Every hour you spend in front of a screen is linked to poorer exam results

Square eyes = no prize. bikeriderlondon

By the time they are teenagers, more than two-thirds of young people are not doing enough physical activity. Teenagers spend an average of eight hours every day sitting, with 11 to 15-year-olds watching nearly three hours of television. Most of us are well aware that such behaviour risks damaging their physical health, but there’s an additional problem. I have been involved in a new piece of research which suggests that too much screen time is also harming grades.

We measured the physical activity and sitting time of 845 teenagers at 14.5 years old, using a sensor that measures movement and heart rate. We asked how much time they spent watching TV, playing computer games, going online, doing homework and reading. And at the end of year 11, when these students were 16-years-old, we collected their GCSE results.

We found that teenagers with higher screen time had lower GCSE grades, even when we took account of differences in homework and reading. Television, computer games and internet use were all associated with poorer academic performance, but TV viewing was the most detrimental. For every hour that someone watched per day, they showed a drop of nine GCSE points in total – the equivalent of two whole grades in one subject (or for example, one grade in each of two subjects). Two extra hours was associated with 18 fewer points.

Although we did not find that more physical activity was associated with higher grades, as some other studies have suggested, it was not detrimental to academic performance either. It’s important that this message isn’t lost among the findings about screen time: schools are under so much pressure to improve exam results that many don’t prioritise PE and other opportunities for physical activity for fear that they interfere with academic achievement.

The case for 60 a day

The wider picture is that most teenagers are failing to meet the recommendations of doing at least 60 minutes of moderate or vigorous physical activity each day (activity that makes you sweat and breathe heavily). This needs to change if we are to develop a more rounded approach to our children’s education. Behaviours developed in the teenage years are likely to persist into adulthood, and we need to take every opportunity to improve the nation’s health by tackling high levels of physical inactivity across the population.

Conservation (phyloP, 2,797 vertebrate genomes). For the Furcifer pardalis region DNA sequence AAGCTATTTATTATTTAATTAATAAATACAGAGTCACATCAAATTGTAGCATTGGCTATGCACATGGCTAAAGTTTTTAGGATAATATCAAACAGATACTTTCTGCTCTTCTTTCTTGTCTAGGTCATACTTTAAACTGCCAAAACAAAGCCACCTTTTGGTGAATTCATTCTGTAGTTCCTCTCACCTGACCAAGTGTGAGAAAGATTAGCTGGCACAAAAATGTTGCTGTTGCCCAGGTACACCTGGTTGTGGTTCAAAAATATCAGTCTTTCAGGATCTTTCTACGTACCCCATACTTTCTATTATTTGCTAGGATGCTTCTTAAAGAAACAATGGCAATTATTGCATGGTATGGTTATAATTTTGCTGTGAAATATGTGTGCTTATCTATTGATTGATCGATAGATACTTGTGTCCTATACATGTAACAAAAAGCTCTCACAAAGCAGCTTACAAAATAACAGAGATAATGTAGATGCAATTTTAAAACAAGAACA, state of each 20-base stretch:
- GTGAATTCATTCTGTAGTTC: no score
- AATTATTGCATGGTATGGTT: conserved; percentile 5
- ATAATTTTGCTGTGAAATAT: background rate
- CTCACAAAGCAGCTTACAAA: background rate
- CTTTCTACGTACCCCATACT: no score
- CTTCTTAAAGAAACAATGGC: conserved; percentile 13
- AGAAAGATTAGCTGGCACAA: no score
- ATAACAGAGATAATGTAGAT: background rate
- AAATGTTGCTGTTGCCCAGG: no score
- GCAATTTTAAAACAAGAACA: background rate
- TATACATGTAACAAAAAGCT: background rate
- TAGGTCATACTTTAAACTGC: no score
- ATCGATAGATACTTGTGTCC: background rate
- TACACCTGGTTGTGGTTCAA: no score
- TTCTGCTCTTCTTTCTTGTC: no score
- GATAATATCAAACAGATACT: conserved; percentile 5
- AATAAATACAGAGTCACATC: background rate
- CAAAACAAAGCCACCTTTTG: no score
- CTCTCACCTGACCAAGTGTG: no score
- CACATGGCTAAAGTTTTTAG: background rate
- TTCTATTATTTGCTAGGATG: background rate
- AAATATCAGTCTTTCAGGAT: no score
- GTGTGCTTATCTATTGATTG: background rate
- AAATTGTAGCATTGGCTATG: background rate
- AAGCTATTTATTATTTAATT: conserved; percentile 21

There are many reasons for young people not taking enough exercise, which will differ for each individual. Teenagers are often given a bad press about being lazy but I don’t believe that, and we should resist the temptation to blame them. Even as someone who studies and promotes physical activity, for example, I find it hard to fit it into my day, and it certainly wasn’t a priority for me at school.

In our research, we asked teenagers how we could help them to be more active and sit less. The overwhelming response was that they didn’t want to be sitting around, but lacked opportunities to be active in a way that interested them. They wanted more variety and choice about what activities they tried, telling us that the limited range of school sports was putting most of them off. This dislike of PE in high school could sour exercise for life. Offering a range of non-traditional activities – from martial arts to zumba – over the usual football or netball could encourage young people to take more exercise.

A related point is that while many strategies have focused on educating us about the health benefits of exercise, it looks like that doesn’t work. We need to change the way we pitch the message instead. Researchers and practitioners need to find out what motivates people and use that to convince them to be active instead. For instance one fascinating study paired adult men with Scottish football clubs for a weight loss and healthy-living intervention. The programme succeeded in encouraging this hard-to-reach group to improve their health because it tapped into these men being fans of football rather than health benefits.

Not fine to recline. Jeff Wasserman

Be lean with screens

Put this all together and a win/win answer begins to emerge. So long as homework and reading time are protected, schools and parents should be looking to encourage teenagers to swap screen time for physical activity. And in a multi-screen world that teenagers navigate frequently without supervision, we will need to become more sophisticated about how we guide the amount of time they spend in front of screens and what choices they make instead. Encouraging a good variety of physical activity and tapping into what makes them tick rather than speaking endlessly about health benefits looks like a good place to start. Achieve this goal and it looks like the way to maximise academic achievement and reduce health risks at the same time.

We also need to think about what happens in future. Screens are proliferating and we’re not going to get rid of them. Nor should we want to – the worlds that young people can access through screens can educate, inform and enrich their lives, from nature documentaries to Minecraft. And with more and more activities moving online – including educational resources – there are many unanswered questions about how future generations may adapt. For now and the future, the challenge is to get teenagers more active so that once they’ve done their homework, the last thing that they think of is sitting in front of a screen.